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Ex-Justice Dept. official may face criminal inquiry

WASHINGTON — The Justice Department is considering launching a grand jury investigation into whether one of its former leaders misled Congress about playing politics with civil rights issues, a government official said Monday.

The move amounts to a first step from an internal inquiry toward possible criminal charges in the scandal that helped force the resignation of former Attorney General Alberto Gonzales.

At issue is whether Bradley Schlozman intentionally misled senators during a June 2007 hearing when he gave conflicting statements about his role in an election-eve filing of a voter fraud lawsuit in Missouri while serving, a year earlier, as a U.S. attorney based in Kansas City.

He also angered Democrats at the Senate Judiciary Committee hearing when he admitted to boasting about hiring conservative loyalists over better-qualified lawyers in 2005, during his tenure as acting assistant attorney general for the Justice Department's civil rights division.

The department's inspector general has been investigating Schlozman's statements to the Senate Judiciary Committee in an internal inquiry over the past year.

On Monday, an official said the Justice Department has issued a grand jury referral — an internal first step toward asking a grand jury to take up the case. The official spoke to the Associated Press on condition of anonymity because he was not authorized to speak about the issue.

It's not clear whether the issue already has been sent to a grand jury.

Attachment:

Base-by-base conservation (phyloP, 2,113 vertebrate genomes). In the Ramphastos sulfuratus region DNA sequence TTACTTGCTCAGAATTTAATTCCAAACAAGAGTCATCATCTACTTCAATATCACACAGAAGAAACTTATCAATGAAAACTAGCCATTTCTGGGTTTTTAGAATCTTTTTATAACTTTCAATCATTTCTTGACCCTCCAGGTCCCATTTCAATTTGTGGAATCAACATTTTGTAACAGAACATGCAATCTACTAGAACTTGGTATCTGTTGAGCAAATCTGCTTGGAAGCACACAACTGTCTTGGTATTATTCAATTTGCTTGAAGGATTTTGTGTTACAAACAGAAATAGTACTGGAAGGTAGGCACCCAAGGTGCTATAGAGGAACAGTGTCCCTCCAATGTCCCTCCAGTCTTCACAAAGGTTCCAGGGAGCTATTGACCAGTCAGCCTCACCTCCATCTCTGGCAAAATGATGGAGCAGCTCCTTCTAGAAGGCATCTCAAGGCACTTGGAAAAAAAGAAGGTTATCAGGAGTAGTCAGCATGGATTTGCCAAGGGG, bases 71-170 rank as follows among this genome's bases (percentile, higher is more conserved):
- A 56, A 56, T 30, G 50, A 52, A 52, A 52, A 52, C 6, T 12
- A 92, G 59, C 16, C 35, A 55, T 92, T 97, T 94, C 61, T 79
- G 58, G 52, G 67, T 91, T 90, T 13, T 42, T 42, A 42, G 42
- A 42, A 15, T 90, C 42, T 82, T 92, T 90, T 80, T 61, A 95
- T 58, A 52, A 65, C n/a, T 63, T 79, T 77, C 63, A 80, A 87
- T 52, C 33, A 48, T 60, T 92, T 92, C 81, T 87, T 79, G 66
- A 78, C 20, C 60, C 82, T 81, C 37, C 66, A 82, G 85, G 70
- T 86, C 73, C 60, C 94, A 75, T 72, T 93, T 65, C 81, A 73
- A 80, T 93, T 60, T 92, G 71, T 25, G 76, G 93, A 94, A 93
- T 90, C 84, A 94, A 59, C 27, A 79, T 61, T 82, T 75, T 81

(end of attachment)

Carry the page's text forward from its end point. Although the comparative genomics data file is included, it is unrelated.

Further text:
Schlozman and his Atlanta-based attorney, Bill Jordan, declined to be interviewed Monday. In an e-mail statement, Jordan said Schlozman "has not been contacted by the Justice Department regarding this alleged referral."

A Justice spokesman also declined to comment.

The referral was first reported in Monday's editions of the Wall Street Journal.

Also Monday

CIA Leak: A House committee subpoenaed records of the FBI's interviews with President Bush and Vice President Dick Cheney during the investigation into the leak of a covert CIA officer's name. The Committee on Oversight and Government Reform demanded the documents from Attorney General Michael Mukasey days before former White House press secretary Scott McClellan is expected to testify about Cheney's role in leaking CIA officer Valerie Plame Wilson's identity to the news media in 2003.

White House E-mail: A federal judge ruled that a White House office that has records about millions of possibly missing e-mails does not have to make them public. U.S. District Judge Colleen Kollar-Kotelly says the Office of Administration is not subject to the Freedom of Information Act, enabling the White House to maintain the secrecy of a lengthy internal paper trail about its problem-plagued e-mail system.

Ex-Justice Dept. official may face criminal inquiry 06/16/08 [Last modified: Monday, November 1, 2010 12:03pm]
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